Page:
Child Watch of North America
P.O. Box 691782
Missing-Child Clearinghouse Program
Each of the 50 states, plus the District of Columbia, Puerto Rico,
U.S. Virgin Islands, Canada, and the Netherlands, provides resources for
missing children, their families, and the professionals who serve them.
These resources are referred to as missing-child clearinghouses.
The missing-child clearinghouses are diverse in their delivery of
services because of state and territorial mandates and the variety of
agencies in which they exist. The primary areas of focus for
missing-child clearinghouses are networking, information dissemination,
training development and delivery, data collection, and provision of
technical assistance in cases of missing and sexually exploited
Click here to see a list of missing-child clearinghouses
U.S. Justice Department Sexual Predator Database
The Dru Sjodin National Sex Offender Public Website (NSOPW),
coordinated by the U.S. Department of Justice, is a cooperative effort
between Jurisdictions hosting public sex offender registries
(“Jurisdictions”) and the federal government. These Jurisdictions
include the 50 states, Puerto Rico, Guam, the District of Columbia, and
participating tribes. This Website is a search tool allowing a user to
submit a single national query to obtain information about sex offenders
through a number of search options.
Click here to view the Sexual Predator Search database
Missing Kids Map
MissingKidsMap.com uses the Google Maps API together with information
from the National Center for Missing and Exploited Children (NCMEC)
to display a current map of the origins of missing children in the United States, Canada and the United Kingdom
(New!). If you rollover the name of the missing child or click on a
marker on the map an information balloon appears with case details on
the missing child. We hope that by presenting the NCMEC information in
this manner this site will contribute to enhancing awareness of
missing children cases in the United States, Canada and the United
Click here to view the map
Statistics – from the National Center for Victims of Crime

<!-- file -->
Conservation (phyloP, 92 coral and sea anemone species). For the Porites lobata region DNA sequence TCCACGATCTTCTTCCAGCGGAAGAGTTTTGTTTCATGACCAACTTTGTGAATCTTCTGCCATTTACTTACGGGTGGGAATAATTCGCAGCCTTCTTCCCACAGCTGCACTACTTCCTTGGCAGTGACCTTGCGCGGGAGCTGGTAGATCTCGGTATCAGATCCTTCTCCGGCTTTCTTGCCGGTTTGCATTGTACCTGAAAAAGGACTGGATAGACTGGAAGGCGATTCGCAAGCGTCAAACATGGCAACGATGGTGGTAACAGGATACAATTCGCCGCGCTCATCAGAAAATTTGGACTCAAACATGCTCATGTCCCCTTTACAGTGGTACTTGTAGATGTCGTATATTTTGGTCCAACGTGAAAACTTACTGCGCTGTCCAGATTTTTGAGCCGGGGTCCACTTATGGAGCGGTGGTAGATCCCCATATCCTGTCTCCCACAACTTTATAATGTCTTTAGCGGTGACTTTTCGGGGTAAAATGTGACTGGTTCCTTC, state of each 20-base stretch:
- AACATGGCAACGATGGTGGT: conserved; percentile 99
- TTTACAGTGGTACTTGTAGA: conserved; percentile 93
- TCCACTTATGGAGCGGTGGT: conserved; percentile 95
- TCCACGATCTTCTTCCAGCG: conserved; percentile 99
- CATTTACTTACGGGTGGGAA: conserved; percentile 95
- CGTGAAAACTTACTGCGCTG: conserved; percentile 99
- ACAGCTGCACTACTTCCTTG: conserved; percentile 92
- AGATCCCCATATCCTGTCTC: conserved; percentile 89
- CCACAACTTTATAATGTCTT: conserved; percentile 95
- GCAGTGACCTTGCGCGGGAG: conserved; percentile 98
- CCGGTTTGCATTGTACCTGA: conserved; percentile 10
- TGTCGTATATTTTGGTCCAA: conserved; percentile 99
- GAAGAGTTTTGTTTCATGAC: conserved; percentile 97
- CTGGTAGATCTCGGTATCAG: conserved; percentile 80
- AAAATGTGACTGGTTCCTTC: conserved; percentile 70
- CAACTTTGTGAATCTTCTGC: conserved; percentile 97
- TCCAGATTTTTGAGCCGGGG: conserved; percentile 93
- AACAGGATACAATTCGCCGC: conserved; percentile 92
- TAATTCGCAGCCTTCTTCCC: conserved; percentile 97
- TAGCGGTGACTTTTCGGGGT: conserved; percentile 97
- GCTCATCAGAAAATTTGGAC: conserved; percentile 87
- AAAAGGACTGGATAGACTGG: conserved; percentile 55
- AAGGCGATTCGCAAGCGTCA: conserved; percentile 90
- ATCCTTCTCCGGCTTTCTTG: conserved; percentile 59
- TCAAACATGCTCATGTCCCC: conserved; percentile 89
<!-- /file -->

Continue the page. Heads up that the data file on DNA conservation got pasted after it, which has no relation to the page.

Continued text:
In the 17 years since Child Watch was established we have seen a lot
of changes in the search for missing children. Law enforcement has a lot
more experience, improved their training, respond quicker and more
effectively than ten years ago.
Technology has had a significant effect. Parents are more alert and aware. The issue of missing children is on the top
of mind with the American public and yet there are still thousands of
children who do not make it home each year, and even more who fall
victim to sexual exploitation.
An estimated 800,000 children are reported missing each year – more
than 2,000 children every day. An estimated 1 in 5 girls and 1 in 10
boys will be sexually victimized before age 18. Yet, only 1 in 3 will
tell anyone. Clearly much more needs to be done.
According to the United States Department of Justice;
- Less than 2 percent of all violent crimes against juveniles reported to police involve kidnapping.
- There are three distinct types of kidnapping: kidnapping by a
relative of the victim or “family kidnapping” (49 percent),
kidnapping by an acquaintance of the victim or “acquaintance
kidnapping” (27 percent), and kidnapping by a stranger to the
victim or “stranger kidnapping” (24 percent).
- Family kidnapping is committed primarily by parents, involves a
larger percentage of female perpetrators (43 percent) than other
types of kidnapping offenses, occurs more frequently to children
under 6, equally victimizes juveniles of both sexes, and most often
originates in the home.
- Acquaintance kidnapping involves a comparatively high
percentage of juvenile perpetrators, has the largest percentage of
female and teenage victims, is more often associated with other
crimes (especially sexual and physical assault), occurs at homes and
residences, and has the highest percentage of injured victims.
- Stranger kidnapping victimizes more females than males, occurs
primarily at outdoor locations, victimizes both teenagers and
school-age children, is associated with sexual assaults in the case
of girl victims and robberies in the case of boy victims (although
not exclusively so), and is the type of kidnapping most likely to
involve the use of a firearm.
The U.S. Department of Justice reports
- 797,500 children (younger than 18) were
reported missing in a one-year period of time studied resulting in an
average of 2,185 children being reported missing each day.
- 203,900 children were the victims of family abductions.
- 58,200 children were the victims of non-family abductions.
- 115 children were the victims of
“stereotypical” kidnapping. (These crimes involve someone the child does
not know or someone of slight acquaintance, who holds the child
overnight, transports the child 50 miles or more, kills the child,
demands ransom, or intends to keep the child permanently.)
According to the latest online victimization research,
- Approximately one in seven youth online (10 to 17-years-old) received a sexual solicitation or approach over the Internet.
- Four percent (4%) received an aggressive sexual
solicitation – a solicitor who asked to meet them somewhere; called
them on the telephone; or sent them offline mail, money, or gifts.
- Thirty-four percent (34%) had an unwanted exposure to sexual material — pictures of naked people or people having sex.
- Twenty-seven percent (27%) of the youth who
encountered unwanted sexual material told a parent or guardian. If
the encounter was defined as distressing – episodes that made them
feel very or extremely upset or afraid – forty-two percent (42%)
told a parent or guardian.
Research indicates that 1 in 5 girls and 1 in 10 boys will be sexually victimized before adulthood.
Child Watch of North America
P.O. Box 691782